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What's new: March fiction and nonfiction

New March releases by Helen O'Donnell, Joseph Kanon

New March releases by Helen O'Donnell, Joseph Kanon and Arlene Alda. Credit: Counterpoint/Atria/Henry Holt

LEAVING BERLIN, by Joseph Kanon. Kanon, the author of first-rate historical espionage thrillers ("The Good German," "Istanbul Passage") sets his latest in the atmospheric Berlin of 1949, where a young German-Jewish writer who fled the Nazis before the war finds himself spying on the Soviets for the CIA. Count on plenty of double-crosses, betrayals, kidnappings, killings -- and a doomed love affair, of course. (Atria, $27)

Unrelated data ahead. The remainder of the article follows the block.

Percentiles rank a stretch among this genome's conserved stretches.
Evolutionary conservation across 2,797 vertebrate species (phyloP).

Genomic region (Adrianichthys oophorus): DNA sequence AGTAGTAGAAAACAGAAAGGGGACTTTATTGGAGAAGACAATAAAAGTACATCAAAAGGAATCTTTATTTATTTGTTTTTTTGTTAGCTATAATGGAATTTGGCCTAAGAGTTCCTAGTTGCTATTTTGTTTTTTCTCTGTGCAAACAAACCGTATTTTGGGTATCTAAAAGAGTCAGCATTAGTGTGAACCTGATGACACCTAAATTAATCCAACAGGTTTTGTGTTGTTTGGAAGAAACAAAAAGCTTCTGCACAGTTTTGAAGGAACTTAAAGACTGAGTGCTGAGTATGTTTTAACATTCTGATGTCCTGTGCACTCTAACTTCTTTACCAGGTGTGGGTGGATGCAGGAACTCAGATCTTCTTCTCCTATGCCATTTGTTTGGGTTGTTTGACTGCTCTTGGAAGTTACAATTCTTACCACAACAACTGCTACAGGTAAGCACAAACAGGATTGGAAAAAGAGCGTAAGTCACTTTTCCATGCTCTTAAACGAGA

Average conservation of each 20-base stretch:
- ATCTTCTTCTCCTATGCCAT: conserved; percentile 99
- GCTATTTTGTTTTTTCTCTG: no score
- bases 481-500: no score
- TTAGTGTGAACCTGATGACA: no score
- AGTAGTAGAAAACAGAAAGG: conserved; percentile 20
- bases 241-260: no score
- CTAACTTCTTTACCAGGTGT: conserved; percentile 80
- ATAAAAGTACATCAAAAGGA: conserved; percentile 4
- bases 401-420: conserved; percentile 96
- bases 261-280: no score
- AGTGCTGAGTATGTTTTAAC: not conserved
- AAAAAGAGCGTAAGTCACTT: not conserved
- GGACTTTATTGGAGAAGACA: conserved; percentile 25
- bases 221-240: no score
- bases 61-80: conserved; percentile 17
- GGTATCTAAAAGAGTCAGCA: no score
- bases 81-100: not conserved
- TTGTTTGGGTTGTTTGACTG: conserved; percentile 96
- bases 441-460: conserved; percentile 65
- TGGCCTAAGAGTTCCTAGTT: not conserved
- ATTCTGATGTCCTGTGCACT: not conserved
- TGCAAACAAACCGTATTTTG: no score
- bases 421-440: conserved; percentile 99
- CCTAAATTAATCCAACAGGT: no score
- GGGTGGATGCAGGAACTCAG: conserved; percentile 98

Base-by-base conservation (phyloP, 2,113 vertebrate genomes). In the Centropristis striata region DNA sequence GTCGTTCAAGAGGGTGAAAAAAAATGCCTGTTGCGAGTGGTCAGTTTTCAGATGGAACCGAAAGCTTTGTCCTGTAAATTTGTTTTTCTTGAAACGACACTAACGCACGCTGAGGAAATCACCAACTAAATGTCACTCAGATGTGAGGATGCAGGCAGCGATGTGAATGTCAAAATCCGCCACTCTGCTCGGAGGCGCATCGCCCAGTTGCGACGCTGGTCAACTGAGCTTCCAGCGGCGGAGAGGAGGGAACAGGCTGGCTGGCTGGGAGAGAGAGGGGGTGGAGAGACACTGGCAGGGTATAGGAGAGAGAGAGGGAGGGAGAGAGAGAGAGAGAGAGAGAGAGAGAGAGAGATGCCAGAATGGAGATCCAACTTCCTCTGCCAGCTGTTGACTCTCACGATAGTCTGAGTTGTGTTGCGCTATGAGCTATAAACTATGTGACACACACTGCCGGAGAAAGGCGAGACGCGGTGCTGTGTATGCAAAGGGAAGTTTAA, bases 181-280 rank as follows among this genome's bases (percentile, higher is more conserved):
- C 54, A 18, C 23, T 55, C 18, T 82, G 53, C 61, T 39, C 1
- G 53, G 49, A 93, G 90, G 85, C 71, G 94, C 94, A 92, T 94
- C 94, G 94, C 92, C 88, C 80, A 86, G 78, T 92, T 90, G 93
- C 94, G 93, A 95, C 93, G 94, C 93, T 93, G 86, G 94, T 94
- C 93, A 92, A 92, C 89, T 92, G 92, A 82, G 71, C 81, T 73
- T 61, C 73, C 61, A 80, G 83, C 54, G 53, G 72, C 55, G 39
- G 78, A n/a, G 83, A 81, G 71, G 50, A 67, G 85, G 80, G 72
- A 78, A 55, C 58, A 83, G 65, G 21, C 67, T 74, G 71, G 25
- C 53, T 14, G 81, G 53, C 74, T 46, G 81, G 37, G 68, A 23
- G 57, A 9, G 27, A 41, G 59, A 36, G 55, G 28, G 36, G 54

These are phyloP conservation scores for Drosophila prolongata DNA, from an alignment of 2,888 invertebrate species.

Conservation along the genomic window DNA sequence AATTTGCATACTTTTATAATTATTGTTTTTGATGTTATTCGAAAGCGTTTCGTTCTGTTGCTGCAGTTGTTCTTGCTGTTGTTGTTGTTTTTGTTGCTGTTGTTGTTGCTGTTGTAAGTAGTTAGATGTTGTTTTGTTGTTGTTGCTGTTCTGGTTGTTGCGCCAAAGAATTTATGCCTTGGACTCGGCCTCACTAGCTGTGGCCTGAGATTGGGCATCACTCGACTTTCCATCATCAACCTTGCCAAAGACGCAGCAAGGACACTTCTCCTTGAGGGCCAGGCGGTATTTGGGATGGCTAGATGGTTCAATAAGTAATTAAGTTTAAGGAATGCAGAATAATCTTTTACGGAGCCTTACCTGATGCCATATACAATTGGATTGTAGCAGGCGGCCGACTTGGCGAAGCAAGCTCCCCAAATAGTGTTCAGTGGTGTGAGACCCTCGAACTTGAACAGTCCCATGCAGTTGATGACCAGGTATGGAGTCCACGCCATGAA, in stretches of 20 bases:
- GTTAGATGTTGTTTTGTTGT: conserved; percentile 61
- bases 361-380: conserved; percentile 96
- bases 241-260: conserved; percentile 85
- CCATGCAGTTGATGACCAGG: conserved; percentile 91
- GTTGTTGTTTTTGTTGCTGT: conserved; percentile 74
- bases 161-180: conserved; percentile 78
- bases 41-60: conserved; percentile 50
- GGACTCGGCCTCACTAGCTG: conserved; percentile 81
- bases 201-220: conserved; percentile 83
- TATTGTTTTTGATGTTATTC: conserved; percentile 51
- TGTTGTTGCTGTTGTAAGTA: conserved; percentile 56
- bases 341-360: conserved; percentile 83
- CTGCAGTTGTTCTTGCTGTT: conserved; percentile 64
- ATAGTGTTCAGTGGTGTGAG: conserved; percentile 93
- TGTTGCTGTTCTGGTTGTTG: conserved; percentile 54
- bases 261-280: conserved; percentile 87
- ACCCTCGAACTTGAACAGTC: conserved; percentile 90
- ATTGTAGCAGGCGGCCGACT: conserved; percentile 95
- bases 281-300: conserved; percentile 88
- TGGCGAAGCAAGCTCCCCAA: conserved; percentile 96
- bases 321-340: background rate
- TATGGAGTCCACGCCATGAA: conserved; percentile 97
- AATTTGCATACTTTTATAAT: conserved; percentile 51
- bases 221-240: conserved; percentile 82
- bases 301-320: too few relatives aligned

THE IRISH BROTHERHOOD: John F. Kennedy, His Inner Circle, and the Improbable Rise to the Presidency, by Helen O'Donnell with Kevin O'Donnell Sr. In the age of Barack Obama, it's easy to forget what a big deal it was for an Irish Catholic to be elected president. This intimate portrait of JFK's inner circle during his senate and presidential races draws on the tape-recorded recollections of top adviser Kenny O'Donnell. It's written by O'Donnell's daughter. (Counterpoint, $30)

JUST KIDS FROM THE BRONX: Telling It the Way It Was -- An Oral History, by Arlene Alda. The wife of actor Alan Alda, who was born and raised in the Bronx (and now splits her time between New York City and Long Island), collects reminiscences from other children of the Bronx -- including Al Pacino, Regis Philbin, Mary Higgins Clark, Colin Powell and Neil deGrasse Tyson. Together they form a rich portrait of life in the outer boroughs across six decades. (Henry Holt, $28)


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